Our action in this painting occurs during the summer of 1918. America has been in the war for more than a year. Not only are American Armies taking their place in the trenches, but American pilots are joining their French comrades at the Front. When we think of WW I’s U.S. Army Air Service, we more often picture French Nieuports and Spads (as flown by top American ace Eddie Rickenbacker). Yet Americans also flew British aircraft. Here we see a bold American in a British SE 5, diving on a pair of unsuspecting Fokker D. VII’s. [His plane has no squadron markings, but a number 17 appears on the fuselage. Its tail number is F-875. One can see shell casings coming from the top wing-mounted machine gun]! The American has already put one of the Germans out of commission. As Jack recounts in his description, the American pilot is diving under the two and next will determine if he can pursue the survivor, or should retire for another day. The crippled D. VII is smoking heavily on its way to the earth.

The two finest WW I British airplanes were the Sopwith Camel and the SE 5. The Fokker D. VII arguably was WW I’s best fighter airplane. It certainly was the best the Germans had to offer. The Allies thought so highly of the D. VII that the Treaty of Versailles obliged Germany to hand over any that were still flyable, and not build any more. In addition to the D. VII’s superior flying characteristics, it was powered by a high-horsepower Mercedes-Benz engine, which gave it tremendous straight line and diving speed.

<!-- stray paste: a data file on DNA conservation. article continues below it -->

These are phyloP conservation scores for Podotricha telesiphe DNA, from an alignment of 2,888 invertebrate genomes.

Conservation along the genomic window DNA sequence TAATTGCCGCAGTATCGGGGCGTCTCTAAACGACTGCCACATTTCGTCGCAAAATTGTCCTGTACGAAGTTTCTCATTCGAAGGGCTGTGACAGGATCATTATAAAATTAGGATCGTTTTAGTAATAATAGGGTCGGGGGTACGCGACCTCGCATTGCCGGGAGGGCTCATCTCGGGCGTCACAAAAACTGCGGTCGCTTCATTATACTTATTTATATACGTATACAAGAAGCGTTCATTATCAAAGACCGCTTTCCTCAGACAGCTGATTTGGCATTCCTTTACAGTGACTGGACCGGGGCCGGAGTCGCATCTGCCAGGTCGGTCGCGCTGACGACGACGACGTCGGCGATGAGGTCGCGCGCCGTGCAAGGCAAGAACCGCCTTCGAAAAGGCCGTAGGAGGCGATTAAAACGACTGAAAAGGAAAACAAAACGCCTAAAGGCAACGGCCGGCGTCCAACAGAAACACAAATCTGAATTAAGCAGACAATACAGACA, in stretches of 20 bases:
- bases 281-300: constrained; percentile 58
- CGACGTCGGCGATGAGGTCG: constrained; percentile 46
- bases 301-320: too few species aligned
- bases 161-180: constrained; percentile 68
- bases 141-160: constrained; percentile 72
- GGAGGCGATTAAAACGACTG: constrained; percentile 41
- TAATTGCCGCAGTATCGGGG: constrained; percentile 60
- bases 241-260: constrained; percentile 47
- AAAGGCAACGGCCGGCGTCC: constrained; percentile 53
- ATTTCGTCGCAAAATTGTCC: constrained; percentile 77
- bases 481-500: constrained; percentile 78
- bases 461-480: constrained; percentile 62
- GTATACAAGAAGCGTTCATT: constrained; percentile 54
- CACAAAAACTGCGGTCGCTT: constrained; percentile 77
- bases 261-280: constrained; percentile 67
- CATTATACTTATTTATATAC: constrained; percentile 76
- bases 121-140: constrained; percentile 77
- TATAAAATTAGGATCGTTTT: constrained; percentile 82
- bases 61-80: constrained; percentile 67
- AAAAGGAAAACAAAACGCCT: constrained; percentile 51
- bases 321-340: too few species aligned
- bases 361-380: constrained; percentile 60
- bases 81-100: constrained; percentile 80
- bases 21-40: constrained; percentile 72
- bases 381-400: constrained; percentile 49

Jack primarily produced two different sized paintings. This is the larger of the two. The painting measures 14 ½”x 19 ½.” The painting is single-matted. It sports a simple black frame, and its overall measurements are 19 ½” x 24 3/4.” This is a fine opportunity to obtain an original piece of artwork from a multi talented artist.